When I refer to Orthodox practice, I am not using the term in a general way to describe someone who has a very traditional view of Christian or Jewish practice. Rather I am referring primarily to the Greek Orthodox Church and monastic traditions. But this usage is also too narrow. It is also necessary to include the national churches of other Orthodox nations such as the Russian, Bulgarian, Serbian, and Ukrainian traditions. These national Orthodox churches and monastic cultures were inspired by the Christianity of the eastern Mediterranean which became centered in Constantinople.
Most of us who were educated in an American or Eurocentric world view, when we think of Christianity we think of either the Roman Catholic or Protestant traditions. This certainly was true of me. This is largely because after the year 1054 the Roman Catholic and the Greek Orthodox Church had a big falling out, a nasty centuries old feud with plenty of blame on both sides to be sure. When Constantinople was conquered by the Muslims in 1453, the Greek Orthodox Church receded further from the awareness of many Europeans. Moscow in particular and the Russian Orthodox tradition in general inherited, at least in the minds of many Russians, the leadership of the ancient traditions of the eastern Mediterranean. But Moscow was still a back water, at least in the minds of many Europeans, compared to the centers of western European culture.
Even today, it simply is not known by most Roman Catholics and Protestants, whether conservative or progressive, that The Greek Orthodox tradition was a major center of the Christian faith, at least as important as Rome if not more so, in the first six to seven centuries of the Christian era.
This was due to several facts. First, Jerusalem and the largest early centers of Christianity such as Antioch in Syria and Alexandria in Egypt were all in the eastern Mediterranean. Second, the New Testament was written in Greek not Latin. Third, Constantine moved the capital of the Roman Empire to Constantinople (now Istanbul) in Greece in the early 4th century and so the new seat of the Empire was in Greece not Rome. Fourth, and most importantly, all eight of the ecumenical councils of the Christian church up until the year 869 were all held in Greece or Turkey in cities such as Nicea, Ephesus, Chalcedon and Constantinople. These councils are where the definitions of the Trinity and the dogmas and controversies of the human and divine nature of Jesus were hammered out. It was not until after the split with the Orthodox churches in 1064, in the year 1123, that an ecumenical council was held in Rome. Fifth, the origins of Christian monasticism were in Syria and Egypt. Christian Monasticism only spread to Italy, France, Germany, England and the rest of Western Europe later in the fifth to seventh centuries of the Common Era.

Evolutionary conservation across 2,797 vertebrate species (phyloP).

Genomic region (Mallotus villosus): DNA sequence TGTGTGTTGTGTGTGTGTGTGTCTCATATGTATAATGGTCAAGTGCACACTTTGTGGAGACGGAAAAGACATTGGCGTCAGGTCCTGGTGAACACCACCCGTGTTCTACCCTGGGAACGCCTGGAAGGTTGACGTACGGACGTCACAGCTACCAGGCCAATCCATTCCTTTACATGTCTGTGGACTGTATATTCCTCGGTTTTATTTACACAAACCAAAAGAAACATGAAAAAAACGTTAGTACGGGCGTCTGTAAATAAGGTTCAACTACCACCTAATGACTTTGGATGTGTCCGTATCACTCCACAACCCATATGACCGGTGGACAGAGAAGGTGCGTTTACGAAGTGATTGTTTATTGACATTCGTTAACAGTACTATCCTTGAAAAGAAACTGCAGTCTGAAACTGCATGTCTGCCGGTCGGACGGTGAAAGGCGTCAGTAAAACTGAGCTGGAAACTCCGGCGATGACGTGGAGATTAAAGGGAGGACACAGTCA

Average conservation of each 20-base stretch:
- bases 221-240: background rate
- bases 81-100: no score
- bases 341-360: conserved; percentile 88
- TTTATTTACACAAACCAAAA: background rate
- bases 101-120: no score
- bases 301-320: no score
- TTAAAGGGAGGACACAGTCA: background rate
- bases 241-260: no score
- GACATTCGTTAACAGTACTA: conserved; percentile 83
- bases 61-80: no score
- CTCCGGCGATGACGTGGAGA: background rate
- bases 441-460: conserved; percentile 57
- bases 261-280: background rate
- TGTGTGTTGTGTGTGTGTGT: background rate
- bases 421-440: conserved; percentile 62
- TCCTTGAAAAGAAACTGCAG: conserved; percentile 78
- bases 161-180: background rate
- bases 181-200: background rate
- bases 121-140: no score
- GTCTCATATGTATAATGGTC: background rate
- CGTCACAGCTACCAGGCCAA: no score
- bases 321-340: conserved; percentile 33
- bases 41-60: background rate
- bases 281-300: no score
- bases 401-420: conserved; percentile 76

I did not know much of this until a few years ago I picked up a slender volume, “St. Gregory Palamas and Orthodox Spirituality.” This book, along with Bishop Kallistos Ware’s book “The Inner Kingdom”, gave me a good overview of how rich and varied the long history of the Orthodox traditions are.
In fact it is an incredible treasure trove of personalities, doctrines, and practices.
Other books such as “Russian Mystics”, “Christianity: The First Three Thousand Years”, “Pilgrim’s Progress”, and “The Sayings of the Desert Fathers”, and “The Cave and the Light”, opened my eyes further.
Central to the Greek and Russian monastic cultures, and that of other Orthodox churches is the tradition called Hesychastic Prayer. This is also known as “The Prayer of the Heart” or the “Prayer of Silence.” This is a very specific form of devotional prayer for those practicing in the Christian tradition. I have to check my notes for the specifics, but it emerged as a distinctive practice sometime in the 5th to 7th centuries in the Eastern Mediterranean.
Those who are not Christians, please bear with me. There is no reason the essentials of this powerful contemplative practice cannot be adapted to your cultural idioms. Indeed it is interesting how close the parallels are with many Buddhist, Hindu, Catholic and Sufi practices. Still, those not inclined to embrace Christ centered practice can adapt the core practices of Hesychastic prayer to the words, perspectives, and images of their chosen tradition.
Those who are inclined to Christian practice will find all of this a fascinating enhancement to their practice and faith.
More next week.
Are you involved with Greek or Russian Orthodox monastic culture and practice? Do you know of anyone who has an advanced practice with Hesychastic Prayer?
If so I would be delighted to hear from you. Please feel free to email or call.
Will Raymond Author of “The Simple Path of Holiness” host of Meditationpractice.com
will at meditation practice dot com (spelled out to limit spam)